Circulating Tumour Necrosis Factor is highly correlated with brainstem serotonin transporter availability in humans

Krishnadas, R. et al. (2016) Circulating Tumour Necrosis Factor is highly correlated with brainstem serotonin transporter availability in humans. Brain, Behavior, and Immunity, 51, pp. 29-38. (doi:10.1016/j.bbi.2015.08.005) (PMID:26255693)

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Abstract

Preclinical studies demonstrate that pro-inflammatory cytokines increase serotonin transporter availability and function, leading to depressive symptoms in rodent models. Herein we investigate associations between circulating inflammatory markers and brainstem serotonin transporter (5-HTT) availability in humans. We hypothesised that higher circulating inflammatory cytokine concentrations, particularly of tumour necrosis factor (TNF-α), would be associated with greater 5-HTT availability, and that TNF-α inhibition with etanercept (sTNFR:Fc) would in turn reduce 5-HTT availability. In 13 neurologically healthy adult women, plasma TNF-α correlated significantly with 5-HTT availability (rho=0.6; p=0.03) determined by [123I] -beta-CIT SPECT scanning. This association was replicated in an independent sample of 12 patients with psoriasis/psoriatic arthritis (rho=0.76; p=0.003). Indirect effects analysis, showed that there was a significant overlap in the variance explained by 5-HTT availability and TNF-α concentrations on BDI scores. Treatment with etanercept for 6-8 weeks was associated with a significant reduction in 5-HTT availability (Z= 2.09; p=0.03; r=0.6) consistent with a functional link. Our findings confirm an association between TNF-α and 5-HTT in both the basal physiological and pathological condition. Modulation of both TNF-α and 5-HTT by etanercept indicate the presence of a mechanistic pathway whereby circulating inflammatory cytokines are related to central nervous system substrates underlying major depression.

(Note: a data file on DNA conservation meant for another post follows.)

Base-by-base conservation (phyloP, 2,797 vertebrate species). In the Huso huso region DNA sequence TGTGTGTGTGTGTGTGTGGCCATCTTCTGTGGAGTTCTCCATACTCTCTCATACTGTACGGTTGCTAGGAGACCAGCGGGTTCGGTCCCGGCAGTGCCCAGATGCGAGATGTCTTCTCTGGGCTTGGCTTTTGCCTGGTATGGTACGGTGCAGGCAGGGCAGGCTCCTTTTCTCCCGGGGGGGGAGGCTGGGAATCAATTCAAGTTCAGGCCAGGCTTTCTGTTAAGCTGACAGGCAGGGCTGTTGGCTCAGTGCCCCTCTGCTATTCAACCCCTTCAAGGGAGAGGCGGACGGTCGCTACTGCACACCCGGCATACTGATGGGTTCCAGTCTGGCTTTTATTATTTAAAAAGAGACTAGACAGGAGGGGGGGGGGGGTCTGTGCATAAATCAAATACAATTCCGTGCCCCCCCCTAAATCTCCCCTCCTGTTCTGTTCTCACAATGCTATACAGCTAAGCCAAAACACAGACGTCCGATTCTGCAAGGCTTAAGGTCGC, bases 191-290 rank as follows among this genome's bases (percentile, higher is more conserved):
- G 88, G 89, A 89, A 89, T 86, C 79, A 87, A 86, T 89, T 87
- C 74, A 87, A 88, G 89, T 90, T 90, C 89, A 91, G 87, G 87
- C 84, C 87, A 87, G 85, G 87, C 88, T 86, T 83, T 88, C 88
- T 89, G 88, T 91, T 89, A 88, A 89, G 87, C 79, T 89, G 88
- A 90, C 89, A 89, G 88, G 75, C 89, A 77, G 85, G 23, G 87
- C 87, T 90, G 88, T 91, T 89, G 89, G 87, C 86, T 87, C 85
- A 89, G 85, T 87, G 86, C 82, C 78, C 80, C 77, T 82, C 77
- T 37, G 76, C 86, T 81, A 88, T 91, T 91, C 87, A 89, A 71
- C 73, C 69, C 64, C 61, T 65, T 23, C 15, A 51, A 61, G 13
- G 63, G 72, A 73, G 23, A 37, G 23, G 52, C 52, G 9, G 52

Item Type:Articles
Status:Published
Refereed:Yes
Glasgow Author(s) Enlighten ID:McInnes, Professor Iain and Pimlott, Dr Sally and Burden, Professor David and Krishnadas, Dr Rajeev and Sassarini, Dr Jenifer and Cavanagh, Professor Jonathan and Combet Aspray, Dr Emilie and Hadley, Professor Donald
Authors: Krishnadas, R., Nicol, A., Sassarini, J., Puri, N., Burden, A. D., Leman, J., Combet, E., Pimlott, S., Hadley, D., McInnes, I. B., and Cavanagh, J.
College/School:College of Medical Veterinary and Life Sciences > Institute of Health and Wellbeing > Mental Health and Wellbeing
College of Medical Veterinary and Life Sciences > Institute of Infection Immunity and Inflammation
College of Medical Veterinary and Life Sciences > Institute of Neuroscience and Psychology
College of Medical Veterinary and Life Sciences > School of Medicine, Dentistry & Nursing
Journal Name:Brain, Behavior, and Immunity
Publisher:Elsevier B.V.
ISSN:0889-1591
ISSN (Online):1090-2139
Copyright Holders:Copyright © 2015 Elsevier B.V.
First Published:First published in Brain, Behavior, and Immunity 51:29-38
Publisher Policy:Reproduced in accordance with the copyright policy of the publisher.

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